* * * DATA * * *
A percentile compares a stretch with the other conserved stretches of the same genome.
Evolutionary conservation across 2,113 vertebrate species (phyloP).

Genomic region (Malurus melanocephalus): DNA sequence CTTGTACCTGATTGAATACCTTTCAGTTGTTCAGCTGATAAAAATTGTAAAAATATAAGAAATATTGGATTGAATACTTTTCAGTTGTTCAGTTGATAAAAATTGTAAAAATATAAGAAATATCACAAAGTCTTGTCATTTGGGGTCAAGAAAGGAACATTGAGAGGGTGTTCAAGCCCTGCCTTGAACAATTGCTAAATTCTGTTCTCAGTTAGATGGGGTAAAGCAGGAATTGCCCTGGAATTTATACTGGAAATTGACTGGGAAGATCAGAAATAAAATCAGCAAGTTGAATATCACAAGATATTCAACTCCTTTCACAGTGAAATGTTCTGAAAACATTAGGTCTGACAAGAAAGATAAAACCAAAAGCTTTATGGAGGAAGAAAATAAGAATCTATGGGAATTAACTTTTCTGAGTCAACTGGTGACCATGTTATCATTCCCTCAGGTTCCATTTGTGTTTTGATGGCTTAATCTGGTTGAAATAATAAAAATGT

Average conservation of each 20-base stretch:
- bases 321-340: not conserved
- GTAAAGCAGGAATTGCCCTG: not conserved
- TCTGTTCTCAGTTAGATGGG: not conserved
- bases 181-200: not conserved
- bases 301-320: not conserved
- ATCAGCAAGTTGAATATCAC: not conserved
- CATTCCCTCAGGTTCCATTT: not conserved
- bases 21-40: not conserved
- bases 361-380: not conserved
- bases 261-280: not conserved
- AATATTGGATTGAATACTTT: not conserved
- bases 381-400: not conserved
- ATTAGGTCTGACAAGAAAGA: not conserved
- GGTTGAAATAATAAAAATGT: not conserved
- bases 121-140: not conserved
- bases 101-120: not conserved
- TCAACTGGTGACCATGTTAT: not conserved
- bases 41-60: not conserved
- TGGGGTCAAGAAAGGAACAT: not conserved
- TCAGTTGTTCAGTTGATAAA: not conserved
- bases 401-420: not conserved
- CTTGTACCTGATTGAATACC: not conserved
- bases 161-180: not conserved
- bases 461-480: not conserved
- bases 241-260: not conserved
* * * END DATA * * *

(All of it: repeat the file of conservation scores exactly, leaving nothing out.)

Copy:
A percentile compares a stretch with the other conserved stretches of the same genome.
Evolutionary conservation across 2,113 vertebrate species (phyloP).

Genomic region (Malurus melanocephalus): DNA sequence CTTGTACCTGATTGAATACCTTTCAGTTGTTCAGCTGATAAAAATTGTAAAAATATAAGAAATATTGGATTGAATACTTTTCAGTTGTTCAGTTGATAAAAATTGTAAAAATATAAGAAATATCACAAAGTCTTGTCATTTGGGGTCAAGAAAGGAACATTGAGAGGGTGTTCAAGCCCTGCCTTGAACAATTGCTAAATTCTGTTCTCAGTTAGATGGGGTAAAGCAGGAATTGCCCTGGAATTTATACTGGAAATTGACTGGGAAGATCAGAAATAAAATCAGCAAGTTGAATATCACAAGATATTCAACTCCTTTCACAGTGAAATGTTCTGAAAACATTAGGTCTGACAAGAAAGATAAAACCAAAAGCTTTATGGAGGAAGAAAATAAGAATCTATGGGAATTAACTTTTCTGAGTCAACTGGTGACCATGTTATCATTCCCTCAGGTTCCATTTGTGTTTTGATGGCTTAATCTGGTTGAAATAATAAAAATGT

Average conservation of each 20-base stretch:
- bases 321-340: not conserved
- GTAAAGCAGGAATTGCCCTG: not conserved
- TCTGTTCTCAGTTAGATGGG: not conserved
- bases 181-200: not conserved
- bases 301-320: not conserved
- ATCAGCAAGTTGAATATCAC: not conserved
- CATTCCCTCAGGTTCCATTT: not conserved
- bases 21-40: not conserved
- bases 361-380: not conserved
- bases 261-280: not conserved
- AATATTGGATTGAATACTTT: not conserved
- bases 381-400: not conserved
- ATTAGGTCTGACAAGAAAGA: not conserved
- GGTTGAAATAATAAAAATGT: not conserved
- bases 121-140: not conserved
- bases 101-120: not conserved
- TCAACTGGTGACCATGTTAT: not conserved
- bases 41-60: not conserved
- TGGGGTCAAGAAAGGAACAT: not conserved
- TCAGTTGTTCAGTTGATAAA: not conserved
- bases 401-420: not conserved
- CTTGTACCTGATTGAATACC: not conserved
- bases 161-180: not conserved
- bases 461-480: not conserved
- bases 241-260: not conserved